Still, I recommend getting everything in writing. Unfortunately I don’t have a good boilerplate contract to share with you yet, but if I find one I’ll be sure to post about it.

My recommendation would be to let the artist know that you want to be able to use the art you commission in any way you see fit. However, I also recommend letting the artist know that they can continue to display your work in their portfolio and to sell it as part of separate bodies of work, such as an art book. Keeping things mutually beneficial tends to lead to fewer hurt feelings in the long run. If you really aren’t comfortable with giving up any of your rights though, be up front about it. The artist may be okay with granting your wishes, they may have an extra fee for granting exclusive rights, or they may ask you to find a different artist. Any one of those things is okay. Just make sure all involved parties know what they’re getting into before any money is exchanged and before any work has been completed.

General Tips

I’m not yet an expert on RPG art, but here are a few additional tips I’ve learned.

What kind of file formats should you be expecting from an artist to ensure quality printing?

You’ll need your art to be as high quality as possible if you’re planning on printing it. Ask the artist for images set to 300 dpi (dots per inch) in a lossless file format such as TIFF.  Keep these files as originals in a folder separate from your working folder. If you need to use them for other purposes later, such as for display on the web, you can convert them to JPG or PNG and reduce their resolution to 150 dpi (for distributable PDFs) or 72 dpi (for display in a browser). The artist will know what these things mean even if you don’t.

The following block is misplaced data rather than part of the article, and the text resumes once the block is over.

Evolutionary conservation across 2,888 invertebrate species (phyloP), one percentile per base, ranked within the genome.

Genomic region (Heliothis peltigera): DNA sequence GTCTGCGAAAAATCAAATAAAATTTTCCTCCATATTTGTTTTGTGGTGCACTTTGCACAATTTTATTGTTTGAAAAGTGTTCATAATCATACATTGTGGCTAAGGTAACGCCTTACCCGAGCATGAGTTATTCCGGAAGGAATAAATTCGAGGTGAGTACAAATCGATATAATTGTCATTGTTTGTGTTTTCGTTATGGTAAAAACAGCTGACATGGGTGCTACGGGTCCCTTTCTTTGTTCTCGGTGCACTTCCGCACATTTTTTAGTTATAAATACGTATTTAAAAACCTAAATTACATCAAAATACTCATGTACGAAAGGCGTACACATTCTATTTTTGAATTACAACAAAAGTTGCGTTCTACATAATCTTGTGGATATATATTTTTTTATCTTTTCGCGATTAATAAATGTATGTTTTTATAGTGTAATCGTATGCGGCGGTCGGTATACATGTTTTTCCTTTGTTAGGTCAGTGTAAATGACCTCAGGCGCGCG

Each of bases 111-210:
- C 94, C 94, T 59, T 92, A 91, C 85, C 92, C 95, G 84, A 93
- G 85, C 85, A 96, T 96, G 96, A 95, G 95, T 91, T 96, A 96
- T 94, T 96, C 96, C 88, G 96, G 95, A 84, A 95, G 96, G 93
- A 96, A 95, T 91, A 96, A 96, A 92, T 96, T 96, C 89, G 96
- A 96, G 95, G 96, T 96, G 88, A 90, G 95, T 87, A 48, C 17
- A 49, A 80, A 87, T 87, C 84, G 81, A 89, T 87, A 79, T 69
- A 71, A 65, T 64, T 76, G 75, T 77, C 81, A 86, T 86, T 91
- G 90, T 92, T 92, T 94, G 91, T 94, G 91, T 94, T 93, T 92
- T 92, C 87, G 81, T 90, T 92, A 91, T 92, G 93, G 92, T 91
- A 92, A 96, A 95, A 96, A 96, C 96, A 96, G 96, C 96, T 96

Pitfalls to Watch Out For

I chose to go with a single artist for Psi-punk because I wanted a consistent look and feel throughout the entirety of the book. Though Melissa delivered excellent art with a very consistent design, there was a drawback to my decision: it took far longer for her to complete all of the work than either of us had anticipated.

Even an experienced artist like Melissa can’t anticipate all of the complications life has to offer. That caused me some costly delays in the overall production timeframe of Psi-punk, and the book is coming out several months later than anticipated because of it.

If you’re publishing a small book like I anticipate Monster Kart Mayhem will be, one artist for the whole project is probably okay. If you’re going to print a big book like Psi-punk though, I recommend hiring more than one artist. That way when life inevitably gets in the way you will have others to fall back on. I don’t have an exact number for this yet, but 1 artist for every 50 pages of the book feels about right.

Conclusion

This article was a bit longer than expected, but that’s because art is a complicated matter as far as RPGs are concerned. There’s a lot more to know about it and we’ve only just scratched the surface, but you should now be well on your way to figuring out how to determine your budget and how to find an artist that’s right for you.

Next time I’ll answer the question: “Getting books printed… is it really that easy and cheap?” Be sure to subscribe to the RSS feed or follow me on Google+, Twitter, or Facebook to be notified when new articles are published.

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About Jacob Wood

Jacob founded Accessible Games because he wants to spread the joy of gaming to everyone, including people with disabilities. He is visually impaired and knows what it's like to need to adapt, and he brings two decades of gaming experience to the table.